# Teaching Strategies for Dual & Team Sports

Instructor: John Hamilton

John has tutored algebra and SAT Prep and has a B.A. degree with a major in psychology and a minor in mathematics from Christopher Newport University.

In this lesson, we review teaching strategies for both dual and team sports. We discuss not only the physical aspects, but also the mental side of these sports. We also discuss critical elements in teaching sports and tactics that are employed to achieve these strategies.

## Dual versus Team Sports

Who has not been thrilled by watching two great tennis players such as Federer and Nadal battle it out on a grass court for five hours of sweat and tears? Who has not stood and cheered as their hometown team drove down the field to score the winning touchdown? These are examples of dual and team sports. A dual sport is one that is played by only two competing persons, such as fencing or tennis. A team sport involves a group of players coming together to achieve a common purpose, so there is a completely different dynamic at play.

Now, obviously there are hundreds, if not thousands, of dual and team sports out there, so we can not cover them all in one lesson. There are many strategies to employ when teaching dual and team sports, and the two coaching styles can be very different. There are common threads, however, that do exist among virtually all sports.

## Dual Sports

Tennis is one of the most popular dual sports, so let us discuss it as an example of teaching a dual sport athlete.

There are four critical elements involved in teaching a dual sports skill. The coach must first instruct the student on how to perform the skill. She then provides an actual demonstration of the skill. Afterward, the student practices the skill, and finally, the student performs the skill so the coach can evaluate and confirm the student's knowledge.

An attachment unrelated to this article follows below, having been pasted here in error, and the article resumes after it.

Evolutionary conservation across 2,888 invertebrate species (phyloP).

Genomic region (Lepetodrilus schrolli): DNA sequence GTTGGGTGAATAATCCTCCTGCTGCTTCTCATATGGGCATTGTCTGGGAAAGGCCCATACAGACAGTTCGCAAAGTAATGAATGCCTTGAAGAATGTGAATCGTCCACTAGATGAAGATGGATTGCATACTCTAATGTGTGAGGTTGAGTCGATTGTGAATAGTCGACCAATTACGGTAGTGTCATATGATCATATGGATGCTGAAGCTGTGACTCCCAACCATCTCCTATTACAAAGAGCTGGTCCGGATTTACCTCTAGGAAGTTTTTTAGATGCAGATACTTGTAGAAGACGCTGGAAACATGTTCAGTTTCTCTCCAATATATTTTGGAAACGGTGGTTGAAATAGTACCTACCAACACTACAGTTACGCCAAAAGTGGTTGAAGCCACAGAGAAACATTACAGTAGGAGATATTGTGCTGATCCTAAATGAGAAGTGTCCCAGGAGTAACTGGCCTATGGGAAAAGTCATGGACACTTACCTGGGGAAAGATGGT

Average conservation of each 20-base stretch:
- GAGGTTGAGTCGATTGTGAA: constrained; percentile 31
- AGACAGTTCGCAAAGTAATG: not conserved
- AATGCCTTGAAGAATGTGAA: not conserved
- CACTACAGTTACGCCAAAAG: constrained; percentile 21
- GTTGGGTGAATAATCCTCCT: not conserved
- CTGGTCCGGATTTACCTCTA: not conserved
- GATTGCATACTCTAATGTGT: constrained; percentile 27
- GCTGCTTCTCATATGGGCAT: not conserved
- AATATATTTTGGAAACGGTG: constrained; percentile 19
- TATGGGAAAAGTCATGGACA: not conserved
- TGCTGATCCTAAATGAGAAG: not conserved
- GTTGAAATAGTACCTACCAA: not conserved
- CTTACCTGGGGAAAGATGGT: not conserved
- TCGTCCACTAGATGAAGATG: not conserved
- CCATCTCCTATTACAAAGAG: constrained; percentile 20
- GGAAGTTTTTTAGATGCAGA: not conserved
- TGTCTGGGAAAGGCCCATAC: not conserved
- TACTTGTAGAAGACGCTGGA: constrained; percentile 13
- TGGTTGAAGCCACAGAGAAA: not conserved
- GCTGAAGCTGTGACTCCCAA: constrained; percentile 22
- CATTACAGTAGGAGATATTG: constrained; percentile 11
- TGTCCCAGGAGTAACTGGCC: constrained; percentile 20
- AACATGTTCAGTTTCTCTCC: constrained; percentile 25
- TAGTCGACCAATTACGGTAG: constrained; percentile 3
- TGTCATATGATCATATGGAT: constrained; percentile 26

There are also four various strategies for teaching critical elements, techniques, and proper form:

• Part Method - If a coach were to teach a tennis serve, she would break it down into component parts. First there would be the stance, then perhaps a bounce or two of the ball, then the toss, then bringing the racquet back, then hitting the ball, and finally the follow through. The athlete would then practice the separate parts, not necessarily in sequential order, before putting them all together.
• Chaining - This is sometimes called the progressive part method, and is similar to the part method. The athlete learns how to do a skill, in sequential order, and then chains them all together into one fluid movement.
• Whole Method - Here, the coach demonstrates the entire skill from start to finish. The athlete then attempts to replicate that skill. For example, the coach would serve a tennis ball from start to finish and then have the pupil try to mimic the movements. This method tends to work best for rapid movements.
• Whole-Part-Whole Method - This is in essence a combination of the whole and part methods. The coach would demonstrate the entire skill, and then break it down into its component parts. This allows the student to work on his weaknesses more than his strengths. Then, the student may eventually demonstrate the entire skill back to the coach.

The athlete has no teammates to rely on to help here, and so she gets to take all of the credit for her victories. On the other hand, she must also shoulder all of the blame for her losses. Coaching this type of athlete tends to involve a lot of mental preparation. There is also often an intense one-on-one dynamic between a player and an opponent.

These rivalries can be legendary. In some cases, one player may have a mental advantage over another player with equal physical talents. This is known as having the edge over that player. Sometimes a mental edge develops naturally and cannot really be explained; however, it can just as often be learned. The coach can have the player practice in rain, wind, or extreme temperatures. The coach can also have people yell, boo, whistle, and throw items to mimic an unruly crowd.

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